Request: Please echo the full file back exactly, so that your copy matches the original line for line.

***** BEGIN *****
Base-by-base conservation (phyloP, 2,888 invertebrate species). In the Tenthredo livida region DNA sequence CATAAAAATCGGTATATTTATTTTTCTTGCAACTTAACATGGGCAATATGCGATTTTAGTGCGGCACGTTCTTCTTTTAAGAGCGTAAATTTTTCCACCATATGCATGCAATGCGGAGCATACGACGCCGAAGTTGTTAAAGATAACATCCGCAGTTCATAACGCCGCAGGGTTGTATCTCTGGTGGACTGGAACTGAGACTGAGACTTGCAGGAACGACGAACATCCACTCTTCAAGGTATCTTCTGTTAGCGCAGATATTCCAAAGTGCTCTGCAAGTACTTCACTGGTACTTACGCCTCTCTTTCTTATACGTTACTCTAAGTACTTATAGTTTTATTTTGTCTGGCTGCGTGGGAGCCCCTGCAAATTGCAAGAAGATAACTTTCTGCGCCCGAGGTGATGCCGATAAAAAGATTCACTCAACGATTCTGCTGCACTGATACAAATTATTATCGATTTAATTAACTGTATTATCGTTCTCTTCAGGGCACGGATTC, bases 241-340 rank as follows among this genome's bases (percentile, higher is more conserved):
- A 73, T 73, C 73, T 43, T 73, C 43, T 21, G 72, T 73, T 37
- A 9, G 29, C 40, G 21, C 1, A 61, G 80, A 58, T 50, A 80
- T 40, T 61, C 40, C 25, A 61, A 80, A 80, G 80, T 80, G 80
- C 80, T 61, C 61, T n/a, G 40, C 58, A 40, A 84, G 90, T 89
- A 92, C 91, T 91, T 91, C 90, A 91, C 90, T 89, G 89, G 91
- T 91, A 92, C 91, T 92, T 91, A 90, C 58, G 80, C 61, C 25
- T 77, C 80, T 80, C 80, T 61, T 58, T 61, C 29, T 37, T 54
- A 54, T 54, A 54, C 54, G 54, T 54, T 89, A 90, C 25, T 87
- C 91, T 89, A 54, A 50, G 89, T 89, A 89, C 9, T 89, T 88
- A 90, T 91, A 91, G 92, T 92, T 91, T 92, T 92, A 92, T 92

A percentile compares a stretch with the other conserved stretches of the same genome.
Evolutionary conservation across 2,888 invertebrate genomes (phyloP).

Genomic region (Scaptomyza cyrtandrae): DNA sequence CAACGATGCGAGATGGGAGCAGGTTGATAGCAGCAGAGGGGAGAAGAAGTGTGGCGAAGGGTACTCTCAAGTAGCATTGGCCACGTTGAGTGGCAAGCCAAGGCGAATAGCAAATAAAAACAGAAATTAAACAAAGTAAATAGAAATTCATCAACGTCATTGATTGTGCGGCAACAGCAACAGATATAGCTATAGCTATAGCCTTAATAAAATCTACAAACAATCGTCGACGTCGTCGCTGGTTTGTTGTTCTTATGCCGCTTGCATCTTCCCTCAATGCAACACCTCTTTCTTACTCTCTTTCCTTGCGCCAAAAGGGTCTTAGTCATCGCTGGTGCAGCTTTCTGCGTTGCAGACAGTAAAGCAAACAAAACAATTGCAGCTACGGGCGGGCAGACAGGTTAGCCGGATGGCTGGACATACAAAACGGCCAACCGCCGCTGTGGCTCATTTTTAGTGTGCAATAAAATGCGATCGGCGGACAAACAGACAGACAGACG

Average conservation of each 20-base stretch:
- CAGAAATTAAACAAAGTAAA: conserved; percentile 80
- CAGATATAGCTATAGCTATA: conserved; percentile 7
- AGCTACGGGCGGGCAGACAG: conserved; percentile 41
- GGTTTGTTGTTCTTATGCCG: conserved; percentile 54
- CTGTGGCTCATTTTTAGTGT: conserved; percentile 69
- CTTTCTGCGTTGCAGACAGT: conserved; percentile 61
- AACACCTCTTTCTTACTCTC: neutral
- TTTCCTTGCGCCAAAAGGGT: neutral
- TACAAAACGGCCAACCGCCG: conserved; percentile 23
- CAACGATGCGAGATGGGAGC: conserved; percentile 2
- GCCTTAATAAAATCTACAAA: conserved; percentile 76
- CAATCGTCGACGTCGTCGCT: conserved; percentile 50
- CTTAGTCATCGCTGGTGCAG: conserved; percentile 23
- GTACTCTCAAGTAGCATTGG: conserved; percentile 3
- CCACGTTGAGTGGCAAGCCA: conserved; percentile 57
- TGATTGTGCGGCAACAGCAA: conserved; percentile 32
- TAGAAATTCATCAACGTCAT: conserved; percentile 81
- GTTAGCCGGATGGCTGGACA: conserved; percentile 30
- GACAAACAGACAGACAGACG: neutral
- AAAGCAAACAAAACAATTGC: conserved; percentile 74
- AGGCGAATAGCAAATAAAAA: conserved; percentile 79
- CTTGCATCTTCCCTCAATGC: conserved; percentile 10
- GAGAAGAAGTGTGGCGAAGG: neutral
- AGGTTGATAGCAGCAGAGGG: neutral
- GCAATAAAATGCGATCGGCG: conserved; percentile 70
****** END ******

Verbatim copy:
Base-by-base conservation (phyloP, 2,888 invertebrate species). In the Tenthredo livida region DNA sequence CATAAAAATCGGTATATTTATTTTTCTTGCAACTTAACATGGGCAATATGCGATTTTAGTGCGGCACGTTCTTCTTTTAAGAGCGTAAATTTTTCCACCATATGCATGCAATGCGGAGCATACGACGCCGAAGTTGTTAAAGATAACATCCGCAGTTCATAACGCCGCAGGGTTGTATCTCTGGTGGACTGGAACTGAGACTGAGACTTGCAGGAACGACGAACATCCACTCTTCAAGGTATCTTCTGTTAGCGCAGATATTCCAAAGTGCTCTGCAAGTACTTCACTGGTACTTACGCCTCTCTTTCTTATACGTTACTCTAAGTACTTATAGTTTTATTTTGTCTGGCTGCGTGGGAGCCCCTGCAAATTGCAAGAAGATAACTTTCTGCGCCCGAGGTGATGCCGATAAAAAGATTCACTCAACGATTCTGCTGCACTGATACAAATTATTATCGATTTAATTAACTGTATTATCGTTCTCTTCAGGGCACGGATTC, bases 241-340 rank as follows among this genome's bases (percentile, higher is more conserved):
- A 73, T 73, C 73, T 43, T 73, C 43, T 21, G 72, T 73, T 37
- A 9, G 29, C 40, G 21, C 1, A 61, G 80, A 58, T 50, A 80
- T 40, T 61, C 40, C 25, A 61, A 80, A 80, G 80, T 80, G 80
- C 80, T 61, C 61, T n/a, G 40, C 58, A 40, A 84, G 90, T 89
- A 92, C 91, T 91, T 91, C 90, A 91, C 90, T 89, G 89, G 91
- T 91, A 92, C 91, T 92, T 91, A 90, C 58, G 80, C 61, C 25
- T 77, C 80, T 80, C 80, T 61, T 58, T 61, C 29, T 37, T 54
- A 54, T 54, A 54, C 54, G 54, T 54, T 89, A 90, C 25, T 87
- C 91, T 89, A 54, A 50, G 89, T 89, A 89, C 9, T 89, T 88
- A 90, T 91, A 91, G 92, T 92, T 91, T 92, T 92, A 92, T 92

A percentile compares a stretch with the other conserved stretches of the same genome.
Evolutionary conservation across 2,888 invertebrate genomes (phyloP).

Genomic region (Scaptomyza cyrtandrae): DNA sequence CAACGATGCGAGATGGGAGCAGGTTGATAGCAGCAGAGGGGAGAAGAAGTGTGGCGAAGGGTACTCTCAAGTAGCATTGGCCACGTTGAGTGGCAAGCCAAGGCGAATAGCAAATAAAAACAGAAATTAAACAAAGTAAATAGAAATTCATCAACGTCATTGATTGTGCGGCAACAGCAACAGATATAGCTATAGCTATAGCCTTAATAAAATCTACAAACAATCGTCGACGTCGTCGCTGGTTTGTTGTTCTTATGCCGCTTGCATCTTCCCTCAATGCAACACCTCTTTCTTACTCTCTTTCCTTGCGCCAAAAGGGTCTTAGTCATCGCTGGTGCAGCTTTCTGCGTTGCAGACAGTAAAGCAAACAAAACAATTGCAGCTACGGGCGGGCAGACAGGTTAGCCGGATGGCTGGACATACAAAACGGCCAACCGCCGCTGTGGCTCATTTTTAGTGTGCAATAAAATGCGATCGGCGGACAAACAGACAGACAGACG

Average conservation of each 20-base stretch:
- CAGAAATTAAACAAAGTAAA: conserved; percentile 80
- CAGATATAGCTATAGCTATA: conserved; percentile 7
- AGCTACGGGCGGGCAGACAG: conserved; percentile 41
- GGTTTGTTGTTCTTATGCCG: conserved; percentile 54
- CTGTGGCTCATTTTTAGTGT: conserved; percentile 69
- CTTTCTGCGTTGCAGACAGT: conserved; percentile 61
- AACACCTCTTTCTTACTCTC: neutral
- TTTCCTTGCGCCAAAAGGGT: neutral
- TACAAAACGGCCAACCGCCG: conserved; percentile 23
- CAACGATGCGAGATGGGAGC: conserved; percentile 2
- GCCTTAATAAAATCTACAAA: conserved; percentile 76
- CAATCGTCGACGTCGTCGCT: conserved; percentile 50
- CTTAGTCATCGCTGGTGCAG: conserved; percentile 23
- GTACTCTCAAGTAGCATTGG: conserved; percentile 3
- CCACGTTGAGTGGCAAGCCA: conserved; percentile 57
- TGATTGTGCGGCAACAGCAA: conserved; percentile 32
- TAGAAATTCATCAACGTCAT: conserved; percentile 81
- GTTAGCCGGATGGCTGGACA: conserved; percentile 30
- GACAAACAGACAGACAGACG: neutral
- AAAGCAAACAAAACAATTGC: conserved; percentile 74
- AGGCGAATAGCAAATAAAAA: conserved; percentile 79
- CTTGCATCTTCCCTCAATGC: conserved; percentile 10
- GAGAAGAAGTGTGGCGAAGG: neutral
- AGGTTGATAGCAGCAGAGGG: neutral
- GCAATAAAATGCGATCGGCG: conserved; percentile 70